5 Laws of Highly Effective Battlecards | David Washer, Klue

Director of Data Insights David Washer from Klue joins Adam for this month’s edition of Competitive Enablement LIVE.

The Sparknotes

3️⃣ Know. Say. Show. Three pillars of effective battlecard content

“What does a seller need to know…what do they need to say…and what’s your evidence?”

Building battlecards isn’t easy. How do you take a ton of information, synthesize it, boil it down and present it in a way that makes your end-users fall in love with them?

Well one way to start is by asking and answering these three questions:

What do my users need to know about the competition?

What do they need to say about the competition?

What evidence do they need to back everything up?

The ‘Know’ piece is all about the high-level background positioning info that differentiate you from the competition.

Whereas the ‘Say’ piece can be a mix of directional instructions (steer the conversation towards budget), and real talk tracks that have proven to be successful.

And when it comes to backing up your statements with facts and proof, link out to case studies, industry reports and customer reviews.

These three steps won’t make you a battlecard boss overnight.

But they are part of a foundational strategy to build better battlecards.

battlecard laws

Breadcrumb your end-users through information and let them choose their own adventure

“It works for pretty much everybody and it allows people to get the simple stuff as well as get the depth they need..”

How do you build content for different users at different experience levels and different learning styles?

You let them choose their own adventure.

That’s where “breadcrumbing” comes in. It’s all about providing the high-level takeaway that any user would need to situate and position themselves.

For those who feel confident and needn’t go any deeper, that high-level can be enough.

But for those who need a bit more depth of knowledge, you should be linking to other cards and data points to help reinforce the story you’re telling.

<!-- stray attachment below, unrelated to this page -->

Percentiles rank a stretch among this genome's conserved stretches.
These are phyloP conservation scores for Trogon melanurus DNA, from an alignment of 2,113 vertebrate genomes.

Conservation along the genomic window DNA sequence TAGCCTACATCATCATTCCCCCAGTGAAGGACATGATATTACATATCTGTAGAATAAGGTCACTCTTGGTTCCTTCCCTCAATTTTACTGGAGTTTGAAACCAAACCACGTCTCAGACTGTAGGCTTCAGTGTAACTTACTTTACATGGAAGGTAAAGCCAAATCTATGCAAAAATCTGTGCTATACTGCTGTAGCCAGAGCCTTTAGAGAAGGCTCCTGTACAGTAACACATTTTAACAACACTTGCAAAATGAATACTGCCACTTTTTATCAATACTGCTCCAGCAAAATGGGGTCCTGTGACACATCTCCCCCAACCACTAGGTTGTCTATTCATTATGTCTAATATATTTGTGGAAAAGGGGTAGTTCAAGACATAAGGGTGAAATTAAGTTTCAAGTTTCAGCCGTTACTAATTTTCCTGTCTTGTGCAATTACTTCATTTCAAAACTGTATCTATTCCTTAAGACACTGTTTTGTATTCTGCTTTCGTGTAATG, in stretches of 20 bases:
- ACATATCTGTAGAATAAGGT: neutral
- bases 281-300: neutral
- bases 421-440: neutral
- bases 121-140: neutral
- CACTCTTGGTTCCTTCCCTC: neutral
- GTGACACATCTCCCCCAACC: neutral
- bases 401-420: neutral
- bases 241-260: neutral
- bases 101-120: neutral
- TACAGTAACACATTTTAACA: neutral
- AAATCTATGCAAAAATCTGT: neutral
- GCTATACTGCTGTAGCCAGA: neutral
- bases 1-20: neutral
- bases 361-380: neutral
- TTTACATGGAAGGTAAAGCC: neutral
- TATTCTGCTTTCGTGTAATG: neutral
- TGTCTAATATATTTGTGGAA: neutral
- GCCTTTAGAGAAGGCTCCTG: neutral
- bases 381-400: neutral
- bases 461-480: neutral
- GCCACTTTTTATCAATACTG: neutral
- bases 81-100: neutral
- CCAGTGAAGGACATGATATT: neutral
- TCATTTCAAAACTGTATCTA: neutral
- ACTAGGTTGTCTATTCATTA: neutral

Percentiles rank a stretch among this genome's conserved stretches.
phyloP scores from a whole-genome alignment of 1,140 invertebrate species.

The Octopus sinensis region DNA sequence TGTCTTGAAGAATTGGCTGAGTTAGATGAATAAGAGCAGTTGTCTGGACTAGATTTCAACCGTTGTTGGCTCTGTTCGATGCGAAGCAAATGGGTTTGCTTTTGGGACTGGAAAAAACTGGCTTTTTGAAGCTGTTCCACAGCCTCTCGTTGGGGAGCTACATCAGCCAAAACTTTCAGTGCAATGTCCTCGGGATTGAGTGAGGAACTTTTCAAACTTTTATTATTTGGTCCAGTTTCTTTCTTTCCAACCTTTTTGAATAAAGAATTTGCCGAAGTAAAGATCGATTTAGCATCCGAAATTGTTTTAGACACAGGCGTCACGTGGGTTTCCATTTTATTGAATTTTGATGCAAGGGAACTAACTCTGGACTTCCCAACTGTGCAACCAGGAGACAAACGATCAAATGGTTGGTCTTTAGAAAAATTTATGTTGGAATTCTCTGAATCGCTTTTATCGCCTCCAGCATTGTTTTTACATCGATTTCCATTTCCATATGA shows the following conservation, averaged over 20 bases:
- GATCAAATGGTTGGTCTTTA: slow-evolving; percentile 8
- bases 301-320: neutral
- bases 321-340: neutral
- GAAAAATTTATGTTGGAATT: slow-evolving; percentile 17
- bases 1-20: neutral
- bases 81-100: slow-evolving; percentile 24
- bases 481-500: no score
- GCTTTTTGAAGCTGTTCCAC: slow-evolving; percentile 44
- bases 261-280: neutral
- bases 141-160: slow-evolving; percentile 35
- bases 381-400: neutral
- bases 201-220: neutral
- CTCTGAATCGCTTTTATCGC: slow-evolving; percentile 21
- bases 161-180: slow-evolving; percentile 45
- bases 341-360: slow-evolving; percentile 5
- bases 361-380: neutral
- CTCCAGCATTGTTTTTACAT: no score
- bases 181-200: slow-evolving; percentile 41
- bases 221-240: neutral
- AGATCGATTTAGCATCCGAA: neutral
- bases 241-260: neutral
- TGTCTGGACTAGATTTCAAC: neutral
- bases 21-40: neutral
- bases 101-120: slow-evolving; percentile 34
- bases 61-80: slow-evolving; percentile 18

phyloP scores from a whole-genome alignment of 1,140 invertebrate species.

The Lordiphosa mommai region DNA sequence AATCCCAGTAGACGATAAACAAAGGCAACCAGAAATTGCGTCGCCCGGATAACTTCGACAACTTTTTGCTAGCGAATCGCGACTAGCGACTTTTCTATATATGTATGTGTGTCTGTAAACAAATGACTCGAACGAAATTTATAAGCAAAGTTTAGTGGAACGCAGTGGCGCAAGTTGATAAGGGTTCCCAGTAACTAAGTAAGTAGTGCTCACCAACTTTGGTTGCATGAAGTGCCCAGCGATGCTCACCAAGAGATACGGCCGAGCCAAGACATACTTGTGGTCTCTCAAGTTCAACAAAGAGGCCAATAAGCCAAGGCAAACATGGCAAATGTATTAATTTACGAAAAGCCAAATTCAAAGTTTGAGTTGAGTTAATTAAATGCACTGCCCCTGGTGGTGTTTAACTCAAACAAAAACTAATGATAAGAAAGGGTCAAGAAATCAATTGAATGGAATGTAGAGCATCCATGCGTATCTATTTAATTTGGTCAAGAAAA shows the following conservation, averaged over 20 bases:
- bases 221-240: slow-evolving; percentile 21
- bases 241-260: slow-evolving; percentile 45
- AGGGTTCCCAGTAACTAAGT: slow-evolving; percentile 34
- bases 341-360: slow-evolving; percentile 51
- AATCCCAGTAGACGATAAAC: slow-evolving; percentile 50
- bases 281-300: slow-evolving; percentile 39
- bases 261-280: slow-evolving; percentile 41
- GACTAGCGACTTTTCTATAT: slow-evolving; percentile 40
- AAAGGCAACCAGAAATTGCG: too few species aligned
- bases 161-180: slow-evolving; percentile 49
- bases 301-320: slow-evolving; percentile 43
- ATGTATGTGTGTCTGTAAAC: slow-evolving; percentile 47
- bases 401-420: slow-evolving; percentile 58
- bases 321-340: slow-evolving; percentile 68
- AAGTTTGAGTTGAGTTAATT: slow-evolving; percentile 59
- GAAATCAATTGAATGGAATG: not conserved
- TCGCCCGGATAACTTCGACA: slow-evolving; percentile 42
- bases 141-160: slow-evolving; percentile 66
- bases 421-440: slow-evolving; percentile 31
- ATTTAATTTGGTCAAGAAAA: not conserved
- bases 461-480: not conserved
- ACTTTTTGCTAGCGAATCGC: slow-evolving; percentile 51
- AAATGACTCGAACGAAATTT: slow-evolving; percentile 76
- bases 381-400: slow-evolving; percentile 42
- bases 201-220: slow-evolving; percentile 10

“If we don’t make [information accessible, you’re not going to find it. And when you’re thinking about the breadcrumbs piece of it, you’re literally thinking about that same thing. Make it easy to find and make it easy to consume for whoever your reader might be.

Just make sure you’re continually updating the content on your battlecards so those breadcrumbs don’t go stale and become croutons.

(Sorry/not sorry for that metaphor.)

Have a specific outcome in mind when validating your battlecards with a third party

“It really takes an effective strategy around why are we going to do this and what are we going to do with the information?”

This topic came up thanks to a question from audience member Angie Lecesse.

There’s no higher form of validity than that which comes from a third-party analyst or vendor.

(Assuming the third party is credible, of course)

When it comes to battlecard content, getting third-party validation is a strong move. But, as Dave Washer says, you need to be intentional with it.

“I’ve seen folks use third parties poorly and it tends to be that thing of like, we had some budget, so I’m going to throw it out there and let’s see what happens. But don’t have that buy-in of the stakeholders of what the insights are actually going to be.”

Just like insights you’re trying to derive from win-loss analysis, you need to have a goal in mind, some working hypotheses, and buy-in from your stakeholders.

If you don’t, that extra budget you’re spending will go to waste.

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